RNA polymerases (RNAP) play a crucial role in cellular processes by acting as an intermediary between genes and their end products, proteins. Simply put, RNA polymerases transcribe DNA to RNA; RNA is translated into protein. With the crucial role that RNA polymerases play, it is easy to see why they are found in every organism, and even some viruses. The three main eukaryotic RNAPs are RNAP I, II and III. All three are macromolecular complexes consisting of approximately 12 polypeptide subunits. Although RNAP II has been the most studied, all RNAPs interact with other proteins forming temporary complexes with specific functions
In an article published in the February 2012 (epub December 2011) issue of the Journal of Proteome Research, Daniels, et al. used HaloTag® technology to isolate all three RNAP complexes, capture interacting proteins and characterize the complexes' location. To do this, they created HaloTag® fusion constructs using a subunit common to all three RNAP, POL2RH.
Using the HaloTag®-POL2RH fusion constructs, the authors were able to capture the core subunits for all three RNAPs. In addition, they were able to identify several known associated proteins, which suggests that the HaloTag®-POL2RH fusion protein is incorporated into active complexes in vivo. Perhaps most excitingly, they also identified three new interacting proteins, MLLT11, LOC85395 and LOC90488. These proteins were consistently identified in the protein pull-down pools.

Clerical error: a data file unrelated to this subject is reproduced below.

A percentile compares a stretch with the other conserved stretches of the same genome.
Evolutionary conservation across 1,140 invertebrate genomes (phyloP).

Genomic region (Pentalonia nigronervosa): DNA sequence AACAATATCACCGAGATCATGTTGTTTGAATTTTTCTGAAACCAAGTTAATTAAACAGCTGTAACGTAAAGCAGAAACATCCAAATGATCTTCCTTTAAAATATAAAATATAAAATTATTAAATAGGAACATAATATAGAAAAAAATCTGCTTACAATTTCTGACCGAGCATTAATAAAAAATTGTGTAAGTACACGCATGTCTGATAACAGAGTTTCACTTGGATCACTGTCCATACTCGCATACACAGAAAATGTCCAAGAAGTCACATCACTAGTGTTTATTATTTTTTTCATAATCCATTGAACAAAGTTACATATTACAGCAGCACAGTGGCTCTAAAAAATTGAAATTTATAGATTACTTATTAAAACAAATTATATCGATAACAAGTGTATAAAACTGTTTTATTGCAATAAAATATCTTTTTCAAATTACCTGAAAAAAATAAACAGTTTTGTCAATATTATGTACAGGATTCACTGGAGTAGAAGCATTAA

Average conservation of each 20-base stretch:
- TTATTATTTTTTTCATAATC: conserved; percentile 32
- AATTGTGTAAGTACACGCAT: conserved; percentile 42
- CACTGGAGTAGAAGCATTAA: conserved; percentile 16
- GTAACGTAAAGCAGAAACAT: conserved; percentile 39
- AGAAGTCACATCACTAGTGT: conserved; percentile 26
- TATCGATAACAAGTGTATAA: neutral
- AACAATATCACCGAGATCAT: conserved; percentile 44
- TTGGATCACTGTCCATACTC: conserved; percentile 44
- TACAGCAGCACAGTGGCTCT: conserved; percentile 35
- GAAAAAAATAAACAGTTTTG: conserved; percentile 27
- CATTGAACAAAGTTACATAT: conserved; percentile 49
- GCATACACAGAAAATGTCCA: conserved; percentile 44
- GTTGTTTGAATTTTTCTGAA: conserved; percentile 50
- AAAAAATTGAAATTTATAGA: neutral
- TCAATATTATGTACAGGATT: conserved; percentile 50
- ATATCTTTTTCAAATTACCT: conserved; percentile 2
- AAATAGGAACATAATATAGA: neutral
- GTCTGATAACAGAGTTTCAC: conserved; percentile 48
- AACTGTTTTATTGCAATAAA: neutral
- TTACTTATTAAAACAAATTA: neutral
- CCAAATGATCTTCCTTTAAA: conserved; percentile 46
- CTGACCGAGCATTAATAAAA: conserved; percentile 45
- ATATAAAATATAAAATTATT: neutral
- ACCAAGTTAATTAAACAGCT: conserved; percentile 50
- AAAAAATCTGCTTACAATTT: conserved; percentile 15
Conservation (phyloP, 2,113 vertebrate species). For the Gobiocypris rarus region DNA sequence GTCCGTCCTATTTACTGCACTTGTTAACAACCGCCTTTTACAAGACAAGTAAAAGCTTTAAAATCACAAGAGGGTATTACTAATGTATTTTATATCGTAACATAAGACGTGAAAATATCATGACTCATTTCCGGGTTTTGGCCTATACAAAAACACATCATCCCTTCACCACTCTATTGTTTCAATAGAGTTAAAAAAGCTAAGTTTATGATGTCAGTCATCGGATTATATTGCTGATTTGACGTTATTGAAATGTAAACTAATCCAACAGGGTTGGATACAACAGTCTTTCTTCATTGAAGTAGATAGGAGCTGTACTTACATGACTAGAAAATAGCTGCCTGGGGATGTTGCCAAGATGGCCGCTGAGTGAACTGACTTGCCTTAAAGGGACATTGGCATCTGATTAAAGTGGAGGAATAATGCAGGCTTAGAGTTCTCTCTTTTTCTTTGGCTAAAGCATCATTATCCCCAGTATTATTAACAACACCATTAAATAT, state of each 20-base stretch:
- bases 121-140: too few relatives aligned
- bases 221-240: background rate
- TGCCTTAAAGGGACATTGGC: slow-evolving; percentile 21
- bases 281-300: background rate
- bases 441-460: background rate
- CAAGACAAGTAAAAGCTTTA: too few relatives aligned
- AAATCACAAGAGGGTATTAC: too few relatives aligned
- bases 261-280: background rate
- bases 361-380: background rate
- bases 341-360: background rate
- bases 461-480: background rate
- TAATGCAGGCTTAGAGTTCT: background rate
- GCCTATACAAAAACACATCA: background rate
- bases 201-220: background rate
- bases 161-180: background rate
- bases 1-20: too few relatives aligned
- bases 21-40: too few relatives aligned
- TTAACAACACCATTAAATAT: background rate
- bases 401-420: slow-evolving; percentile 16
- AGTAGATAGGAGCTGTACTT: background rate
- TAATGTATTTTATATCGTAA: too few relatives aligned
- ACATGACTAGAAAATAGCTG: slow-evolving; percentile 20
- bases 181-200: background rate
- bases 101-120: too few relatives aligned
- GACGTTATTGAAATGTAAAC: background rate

Thanks to the unique multifunctionality of the HaloTag® technology
, the same fusion protein used to identify the three new interacting proteins also could be used for cellular imaging studies to determine where these proteins are localized. In addition to the HaloTag®-POL2RH fusion construct, fusion constructs also were created for MLLT11, LOC85395 and LOC90488. These constructs were transfected into O2OS cells and then labeled with the HaloTag® TMR Ligand twenty-four hours post transfection. Next, an anti-POLR2A antibody and an Alexa Fluor® 488 fluorescent secondary antibody was applied to show localization with endogenous RNAP II.
The imaging results showed that the HaloTag®-POL2RH fusion protein was localized primarily in the nucleus, matching POLR2A. The three new interacting proteins had much different localization patterns. Both MLLT11 and LOC90488 matched the nuclear localization of POLR2A but also showed localization to the cytoplasm. LOC85395 was restricted to the nucleus, but unlike POLR2A showed localization throughout the nucleus.
The crucial role that RNAPs play in cellular processes makes any new interacting proteins important for further study. Aside from identifying and localizing three new RNAP interacting proteins, the authors also demonstrate the power and versatility of the HaloTag® Technology for isolating and characterizing proteins. The integrated research approach demonstrated by Daniels, et al. shows great promise for accelerating protein research.